Dog ownership linked to lowered risk following heart attack, stroke

Photo by Andrew Glen McCutcheon photos

No matter their size or their breed, dogs have long been considered the best friend of humanity.

Even if you might not consider yourself a dog person, there’s no denying the effect that dogs have played as companions, guides and helpers throughout the ages.

Even now, the fuzzy friends have been linked to a variety of emotional and social health benefits, but a recent study released by the American Heart Association (AHA) has linked dog ownership to a lower risk of death over the long term.

According to the study, this lowered risk is likely driven by a reduction in cardiovascular mortality — which is to say, owning dogs is likely good for one’s heart, literally.

“The findings in these two well-done studies and analyses build upon prior studies and the conclusions … that dog ownership is associated with reductions in factors that contribute to cardiac risk and to cardiovascular events,” said Glenn N. Levine, MD and chair of the writing group for the AHA.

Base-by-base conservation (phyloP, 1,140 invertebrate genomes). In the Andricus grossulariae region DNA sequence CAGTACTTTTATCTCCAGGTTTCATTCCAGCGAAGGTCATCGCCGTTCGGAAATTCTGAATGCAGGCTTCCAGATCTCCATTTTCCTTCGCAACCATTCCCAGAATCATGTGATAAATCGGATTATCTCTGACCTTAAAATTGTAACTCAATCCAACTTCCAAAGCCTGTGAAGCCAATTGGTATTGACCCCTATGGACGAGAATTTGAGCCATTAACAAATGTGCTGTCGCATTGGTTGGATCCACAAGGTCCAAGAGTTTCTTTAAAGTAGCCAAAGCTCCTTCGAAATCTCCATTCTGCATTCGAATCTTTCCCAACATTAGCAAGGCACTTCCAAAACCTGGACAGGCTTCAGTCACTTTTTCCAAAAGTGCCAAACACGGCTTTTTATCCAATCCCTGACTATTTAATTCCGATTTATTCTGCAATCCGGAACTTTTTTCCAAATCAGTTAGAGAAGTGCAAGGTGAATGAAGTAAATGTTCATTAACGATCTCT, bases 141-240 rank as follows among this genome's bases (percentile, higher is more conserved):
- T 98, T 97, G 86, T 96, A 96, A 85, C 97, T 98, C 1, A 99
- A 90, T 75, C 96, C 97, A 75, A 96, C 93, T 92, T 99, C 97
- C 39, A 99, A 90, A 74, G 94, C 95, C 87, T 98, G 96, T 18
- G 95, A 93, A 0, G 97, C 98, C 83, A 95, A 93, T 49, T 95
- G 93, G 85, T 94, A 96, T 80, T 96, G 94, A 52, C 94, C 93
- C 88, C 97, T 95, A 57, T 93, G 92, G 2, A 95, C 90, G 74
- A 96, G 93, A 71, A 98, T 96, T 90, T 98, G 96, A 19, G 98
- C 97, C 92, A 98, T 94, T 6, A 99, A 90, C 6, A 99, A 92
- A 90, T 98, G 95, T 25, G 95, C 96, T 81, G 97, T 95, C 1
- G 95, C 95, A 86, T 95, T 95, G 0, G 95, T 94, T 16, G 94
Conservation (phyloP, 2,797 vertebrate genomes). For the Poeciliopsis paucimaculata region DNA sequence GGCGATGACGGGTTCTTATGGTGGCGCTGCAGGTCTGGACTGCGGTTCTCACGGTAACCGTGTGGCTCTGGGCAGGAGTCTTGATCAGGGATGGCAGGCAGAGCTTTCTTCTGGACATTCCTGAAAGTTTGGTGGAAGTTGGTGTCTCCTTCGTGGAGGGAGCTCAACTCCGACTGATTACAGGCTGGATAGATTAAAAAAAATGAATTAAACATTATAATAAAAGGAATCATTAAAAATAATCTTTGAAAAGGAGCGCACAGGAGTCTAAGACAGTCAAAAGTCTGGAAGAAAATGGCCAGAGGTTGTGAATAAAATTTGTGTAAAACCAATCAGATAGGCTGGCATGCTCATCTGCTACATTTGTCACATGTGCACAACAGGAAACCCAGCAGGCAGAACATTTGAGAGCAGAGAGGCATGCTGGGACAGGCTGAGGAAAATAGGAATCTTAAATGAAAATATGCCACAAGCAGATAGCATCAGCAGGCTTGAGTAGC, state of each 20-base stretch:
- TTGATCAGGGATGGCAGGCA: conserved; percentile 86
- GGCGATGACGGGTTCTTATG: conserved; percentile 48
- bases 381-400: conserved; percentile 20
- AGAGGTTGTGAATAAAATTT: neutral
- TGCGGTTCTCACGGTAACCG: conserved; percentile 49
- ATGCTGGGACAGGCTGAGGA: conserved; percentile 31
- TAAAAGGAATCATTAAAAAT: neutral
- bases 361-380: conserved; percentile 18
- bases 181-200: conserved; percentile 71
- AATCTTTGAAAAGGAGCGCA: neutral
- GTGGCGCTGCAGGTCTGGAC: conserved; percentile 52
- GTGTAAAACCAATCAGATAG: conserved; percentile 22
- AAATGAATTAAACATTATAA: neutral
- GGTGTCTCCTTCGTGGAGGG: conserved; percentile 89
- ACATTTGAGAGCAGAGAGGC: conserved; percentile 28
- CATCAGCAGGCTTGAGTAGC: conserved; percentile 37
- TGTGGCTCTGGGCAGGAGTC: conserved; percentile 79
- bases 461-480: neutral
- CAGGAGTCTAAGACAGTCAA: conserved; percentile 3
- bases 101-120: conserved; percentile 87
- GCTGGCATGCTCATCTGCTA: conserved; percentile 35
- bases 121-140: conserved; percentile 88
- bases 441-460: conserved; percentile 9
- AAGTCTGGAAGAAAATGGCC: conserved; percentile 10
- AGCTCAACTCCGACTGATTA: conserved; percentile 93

The study itself looked at the data from 10 previous studies, reviewing the patient data of over 3.8 million people. The research found that compared to non-owners, dog owners experienced a 65 per cent reduced risk of death following a heart attack and a 31 per cent reduced risk of mortality due to heart-related issues.

Moreover, ownership was also connected to a 33 per cent lower risk of death for heart attack survivors who were living alone save for animal companionship.

The researchers believe these positive effects can be explained with two reasons: not only will dog ownership assist with depression, loneliness and social isolation, but also assist with an increase in physical activity and movement.

“Keeping a dog is a good motivation for physical activity, which is an important factor in rehabilitation and mental health,” said Tove Fall, a professor at Uppsala University in Sweden.

Further research will need to be done, however, to reach a level where physicians could potentially prescribe animals for companionship and health.

Plus, an injury or a chronic medical condition could hamper an individual’s ability to care for a pet, which must be taken into consideration when adopting.

“From an animal welfare perspective, dogs should only be acquired by people who feel they have the capacity and knowledge to give the pet a good life,” Fall said.

There’s a lot to consider when it comes to one’s ability to take care of a furry friend — such as cost, physical necessities and space — but it seems that healthy dividends pay off with a canine companion at your side.